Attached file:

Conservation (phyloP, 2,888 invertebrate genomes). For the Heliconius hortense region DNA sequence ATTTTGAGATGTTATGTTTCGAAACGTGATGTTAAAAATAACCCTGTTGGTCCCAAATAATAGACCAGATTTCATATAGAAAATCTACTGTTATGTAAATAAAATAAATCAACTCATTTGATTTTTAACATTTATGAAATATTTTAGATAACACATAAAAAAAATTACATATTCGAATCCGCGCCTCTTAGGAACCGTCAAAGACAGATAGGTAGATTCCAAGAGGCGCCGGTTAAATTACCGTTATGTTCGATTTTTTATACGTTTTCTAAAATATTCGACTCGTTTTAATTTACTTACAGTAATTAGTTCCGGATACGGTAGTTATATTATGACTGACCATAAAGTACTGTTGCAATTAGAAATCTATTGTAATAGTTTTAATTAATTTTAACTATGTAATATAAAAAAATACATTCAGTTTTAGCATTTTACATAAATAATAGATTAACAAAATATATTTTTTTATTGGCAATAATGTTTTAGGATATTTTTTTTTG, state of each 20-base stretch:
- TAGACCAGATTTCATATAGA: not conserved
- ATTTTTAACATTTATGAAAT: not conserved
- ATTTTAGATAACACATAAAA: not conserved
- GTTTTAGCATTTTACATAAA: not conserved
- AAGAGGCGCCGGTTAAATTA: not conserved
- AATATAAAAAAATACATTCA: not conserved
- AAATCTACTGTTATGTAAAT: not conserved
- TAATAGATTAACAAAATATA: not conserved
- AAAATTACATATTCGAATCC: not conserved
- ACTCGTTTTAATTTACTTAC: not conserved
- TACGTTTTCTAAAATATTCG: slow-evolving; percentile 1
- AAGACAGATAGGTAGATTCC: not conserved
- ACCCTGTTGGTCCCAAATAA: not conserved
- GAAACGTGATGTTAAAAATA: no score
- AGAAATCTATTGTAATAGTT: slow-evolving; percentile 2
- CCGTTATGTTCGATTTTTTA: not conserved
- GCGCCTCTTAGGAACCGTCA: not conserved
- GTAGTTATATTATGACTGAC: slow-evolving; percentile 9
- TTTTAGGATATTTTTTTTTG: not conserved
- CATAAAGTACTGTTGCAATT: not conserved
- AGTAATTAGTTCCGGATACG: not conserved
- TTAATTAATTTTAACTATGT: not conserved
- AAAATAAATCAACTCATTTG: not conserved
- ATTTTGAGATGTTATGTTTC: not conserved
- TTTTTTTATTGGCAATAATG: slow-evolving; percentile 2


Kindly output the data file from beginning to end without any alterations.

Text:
Conservation (phyloP, 2,888 invertebrate genomes). For the Heliconius hortense region DNA sequence ATTTTGAGATGTTATGTTTCGAAACGTGATGTTAAAAATAACCCTGTTGGTCCCAAATAATAGACCAGATTTCATATAGAAAATCTACTGTTATGTAAATAAAATAAATCAACTCATTTGATTTTTAACATTTATGAAATATTTTAGATAACACATAAAAAAAATTACATATTCGAATCCGCGCCTCTTAGGAACCGTCAAAGACAGATAGGTAGATTCCAAGAGGCGCCGGTTAAATTACCGTTATGTTCGATTTTTTATACGTTTTCTAAAATATTCGACTCGTTTTAATTTACTTACAGTAATTAGTTCCGGATACGGTAGTTATATTATGACTGACCATAAAGTACTGTTGCAATTAGAAATCTATTGTAATAGTTTTAATTAATTTTAACTATGTAATATAAAAAAATACATTCAGTTTTAGCATTTTACATAAATAATAGATTAACAAAATATATTTTTTTATTGGCAATAATGTTTTAGGATATTTTTTTTTG, state of each 20-base stretch:
- TAGACCAGATTTCATATAGA: not conserved
- ATTTTTAACATTTATGAAAT: not conserved
- ATTTTAGATAACACATAAAA: not conserved
- GTTTTAGCATTTTACATAAA: not conserved
- AAGAGGCGCCGGTTAAATTA: not conserved
- AATATAAAAAAATACATTCA: not conserved
- AAATCTACTGTTATGTAAAT: not conserved
- TAATAGATTAACAAAATATA: not conserved
- AAAATTACATATTCGAATCC: not conserved
- ACTCGTTTTAATTTACTTAC: not conserved
- TACGTTTTCTAAAATATTCG: slow-evolving; percentile 1
- AAGACAGATAGGTAGATTCC: not conserved
- ACCCTGTTGGTCCCAAATAA: not conserved
- GAAACGTGATGTTAAAAATA: no score
- AGAAATCTATTGTAATAGTT: slow-evolving; percentile 2
- CCGTTATGTTCGATTTTTTA: not conserved
- GCGCCTCTTAGGAACCGTCA: not conserved
- GTAGTTATATTATGACTGAC: slow-evolving; percentile 9
- TTTTAGGATATTTTTTTTTG: not conserved
- CATAAAGTACTGTTGCAATT: not conserved
- AGTAATTAGTTCCGGATACG: not conserved
- TTAATTAATTTTAACTATGT: not conserved
- AAAATAAATCAACTCATTTG: not conserved
- ATTTTGAGATGTTATGTTTC: not conserved
- TTTTTTTATTGGCAATAATG: slow-evolving; percentile 2